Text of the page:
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Why do we have an Easter Bunny?

What does an egg-laying bunny have to do with the story of Christ? And why do we feast on roast lamb at Easter? WhichBingo went on a hunt through history to find the answers to these Easter mysteries!

While most of us here in the UK learned about the story of Easter as a religious festival at school, it was often unclear why we celebrate Easter by giving chocolate, decorating eggs, and tucking into dinners of roast lamb.

But a bit of digging unearthed the stories behind these Easter traditions, which have their roots all over the world.

A global eggs-travaganza

easter eggs

 The decoration of eggs, which have historically been seen as a symbol of new life at Easter time, dates back at least as far as the 13th century.

This is a tradition we owe to ancient pagan rituals as much as Christianity, with festivals celebrating the coming of spring having featured eggs in various forms through the centuries.

Christians, marking Easter and the story of Jesus emerging from the tomb, used colourful eggs as part of their celebrations. Eggs were also once a forbidden food during Lent, so Christians through the ages would decorate and eat them joyfully as their period of fasting came to an end.

Keep in mind when you enjoy your Easter eggs that you are upholding a centuries-old tradition!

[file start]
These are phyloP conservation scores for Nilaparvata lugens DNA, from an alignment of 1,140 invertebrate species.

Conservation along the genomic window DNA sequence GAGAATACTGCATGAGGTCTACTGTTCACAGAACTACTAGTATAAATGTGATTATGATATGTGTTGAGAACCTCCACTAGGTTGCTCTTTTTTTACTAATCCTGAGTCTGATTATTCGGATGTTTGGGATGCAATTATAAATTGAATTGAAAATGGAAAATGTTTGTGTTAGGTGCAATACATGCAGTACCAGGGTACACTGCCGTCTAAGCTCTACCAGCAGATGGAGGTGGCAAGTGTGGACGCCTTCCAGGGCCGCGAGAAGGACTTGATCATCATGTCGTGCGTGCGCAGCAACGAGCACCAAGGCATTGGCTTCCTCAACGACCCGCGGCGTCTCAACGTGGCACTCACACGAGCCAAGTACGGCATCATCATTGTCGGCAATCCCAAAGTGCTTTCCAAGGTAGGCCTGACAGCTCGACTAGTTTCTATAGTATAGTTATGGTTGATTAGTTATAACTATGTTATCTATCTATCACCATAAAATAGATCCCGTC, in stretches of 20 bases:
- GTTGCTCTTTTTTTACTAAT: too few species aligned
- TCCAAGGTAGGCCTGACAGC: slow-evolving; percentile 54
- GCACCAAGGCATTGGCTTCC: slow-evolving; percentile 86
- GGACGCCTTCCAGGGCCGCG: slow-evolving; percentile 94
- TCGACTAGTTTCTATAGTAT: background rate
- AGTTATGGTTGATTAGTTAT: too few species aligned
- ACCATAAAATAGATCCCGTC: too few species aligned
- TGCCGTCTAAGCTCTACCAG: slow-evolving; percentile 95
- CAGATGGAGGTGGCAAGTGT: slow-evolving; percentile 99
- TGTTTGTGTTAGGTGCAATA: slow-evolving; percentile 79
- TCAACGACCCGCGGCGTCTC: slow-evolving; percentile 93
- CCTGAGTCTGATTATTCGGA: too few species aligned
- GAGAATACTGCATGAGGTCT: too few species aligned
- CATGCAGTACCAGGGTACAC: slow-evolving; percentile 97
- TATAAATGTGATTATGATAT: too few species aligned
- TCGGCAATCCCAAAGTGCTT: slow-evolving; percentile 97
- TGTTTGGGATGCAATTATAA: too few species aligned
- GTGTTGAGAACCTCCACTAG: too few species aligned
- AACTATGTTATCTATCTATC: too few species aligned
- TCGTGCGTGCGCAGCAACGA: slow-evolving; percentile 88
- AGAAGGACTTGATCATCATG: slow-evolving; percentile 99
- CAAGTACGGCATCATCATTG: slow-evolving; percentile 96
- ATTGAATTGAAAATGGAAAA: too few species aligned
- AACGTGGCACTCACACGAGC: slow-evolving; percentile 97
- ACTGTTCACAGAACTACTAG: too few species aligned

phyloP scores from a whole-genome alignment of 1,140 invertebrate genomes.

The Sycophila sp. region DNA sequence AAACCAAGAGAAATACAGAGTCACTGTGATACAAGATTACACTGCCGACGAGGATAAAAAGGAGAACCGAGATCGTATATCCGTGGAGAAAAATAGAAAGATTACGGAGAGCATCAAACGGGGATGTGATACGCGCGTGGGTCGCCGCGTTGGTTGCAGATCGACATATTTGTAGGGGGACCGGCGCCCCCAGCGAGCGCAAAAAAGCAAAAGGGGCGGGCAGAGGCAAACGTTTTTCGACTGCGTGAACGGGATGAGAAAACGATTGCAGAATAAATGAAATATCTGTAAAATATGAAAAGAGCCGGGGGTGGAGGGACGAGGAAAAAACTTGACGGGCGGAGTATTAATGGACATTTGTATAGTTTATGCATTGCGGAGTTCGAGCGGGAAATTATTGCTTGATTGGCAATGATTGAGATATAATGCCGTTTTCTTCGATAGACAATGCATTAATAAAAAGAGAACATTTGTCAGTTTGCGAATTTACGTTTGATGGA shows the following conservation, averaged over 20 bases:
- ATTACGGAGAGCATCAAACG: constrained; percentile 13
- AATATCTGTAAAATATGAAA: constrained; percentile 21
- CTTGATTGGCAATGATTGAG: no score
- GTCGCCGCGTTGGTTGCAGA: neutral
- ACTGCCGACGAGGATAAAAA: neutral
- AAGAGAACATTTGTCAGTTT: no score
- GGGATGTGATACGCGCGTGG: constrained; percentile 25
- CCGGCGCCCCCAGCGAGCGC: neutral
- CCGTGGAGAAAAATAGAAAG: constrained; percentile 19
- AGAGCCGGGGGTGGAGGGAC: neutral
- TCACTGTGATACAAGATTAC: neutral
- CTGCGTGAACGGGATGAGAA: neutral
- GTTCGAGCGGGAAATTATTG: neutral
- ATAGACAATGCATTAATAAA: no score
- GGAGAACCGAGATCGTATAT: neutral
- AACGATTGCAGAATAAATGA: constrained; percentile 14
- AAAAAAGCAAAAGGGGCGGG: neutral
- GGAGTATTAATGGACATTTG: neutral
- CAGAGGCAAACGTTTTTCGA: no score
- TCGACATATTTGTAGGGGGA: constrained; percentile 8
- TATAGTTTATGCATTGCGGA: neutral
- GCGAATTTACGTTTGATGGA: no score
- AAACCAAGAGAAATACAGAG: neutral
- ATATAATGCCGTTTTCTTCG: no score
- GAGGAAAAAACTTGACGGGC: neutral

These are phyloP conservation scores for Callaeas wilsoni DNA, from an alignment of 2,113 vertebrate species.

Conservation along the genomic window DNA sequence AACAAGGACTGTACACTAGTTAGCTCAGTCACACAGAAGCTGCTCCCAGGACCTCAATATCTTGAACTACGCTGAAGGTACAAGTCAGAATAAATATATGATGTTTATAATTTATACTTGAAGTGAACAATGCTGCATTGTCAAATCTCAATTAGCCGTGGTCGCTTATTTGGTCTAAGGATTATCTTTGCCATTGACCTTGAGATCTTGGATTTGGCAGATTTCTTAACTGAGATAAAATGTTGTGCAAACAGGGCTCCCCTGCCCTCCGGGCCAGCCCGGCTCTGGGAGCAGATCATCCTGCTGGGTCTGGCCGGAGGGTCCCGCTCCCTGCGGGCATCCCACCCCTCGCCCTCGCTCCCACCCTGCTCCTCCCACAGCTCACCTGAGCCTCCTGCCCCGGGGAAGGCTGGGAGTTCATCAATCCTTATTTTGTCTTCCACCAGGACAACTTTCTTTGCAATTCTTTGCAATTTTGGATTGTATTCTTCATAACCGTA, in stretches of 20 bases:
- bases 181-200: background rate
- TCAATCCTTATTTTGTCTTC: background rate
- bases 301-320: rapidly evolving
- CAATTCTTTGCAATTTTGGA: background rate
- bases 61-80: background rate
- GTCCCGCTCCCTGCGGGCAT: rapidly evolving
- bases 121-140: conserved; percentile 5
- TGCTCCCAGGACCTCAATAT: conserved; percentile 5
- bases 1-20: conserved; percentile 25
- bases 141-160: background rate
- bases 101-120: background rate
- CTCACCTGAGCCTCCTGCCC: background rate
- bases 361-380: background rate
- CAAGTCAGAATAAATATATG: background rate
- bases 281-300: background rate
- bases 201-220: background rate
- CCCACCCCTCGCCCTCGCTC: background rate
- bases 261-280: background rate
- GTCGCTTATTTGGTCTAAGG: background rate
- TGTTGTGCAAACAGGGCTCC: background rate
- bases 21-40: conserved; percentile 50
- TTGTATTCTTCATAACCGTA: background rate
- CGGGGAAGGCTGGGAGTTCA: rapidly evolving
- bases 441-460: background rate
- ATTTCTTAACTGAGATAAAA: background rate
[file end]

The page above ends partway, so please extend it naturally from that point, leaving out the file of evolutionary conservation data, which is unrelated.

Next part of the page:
The tale of a bunny

The Easter bunny is thought to have its roots in the story of the pagan goddess of dawn, Eostre, who was a symbol of fertility represented by her spirit animal, a rabbit.

In ancient Germany, Eostre was celebrated during the Spring Equinox when people were celebrating the coming of new life, and the reason we celebrate Easter at a different date each year is that the pagan solar calendar dictated that it would fall on the Sunday after the first full moon following the Spring Equinox.

Esotre seems, therefore, to have been the divinity of the radiant dawn, of upspringing light,” wrote Jacob Grimm, of the Brothers Grimm.

A spectacle that brings joy and blessing, whose meaning could be easily adapted by the resurrection-day of the Christian’s God.”

So what does this have to do with giant egg-laying bunnies? Well, few animals are as well known for their fertility and ability to create new life as rabbits and hares, and it is thought that German immigrants into America brought with them the idea of an Easter Bunny, with edible bunnies appearing at Easter time around the 18th century.

Easter feasting

Easter feasting

 An Easter feast of roast lamb is something people all over the world enjoy at this time of year, and the image of a lamb is pertinent to the religious and cultural history of the celebration.

Jesus is referred to as the “lamb of God” by Christians, and in the story of Exodus members of the Jewish faith put lambs’ blood outside their homes to ask for God’s protection in a series of terrible plagues.

This Passover tradition carried over into Christianity, with lamb served at Easter given that it was one of the first meats available in farming communities after long, harsh winters came to an end.

So if you are having lamb for dinner this Easter, once again you will be connecting with ancient traditions – while enjoying a delicious feast!

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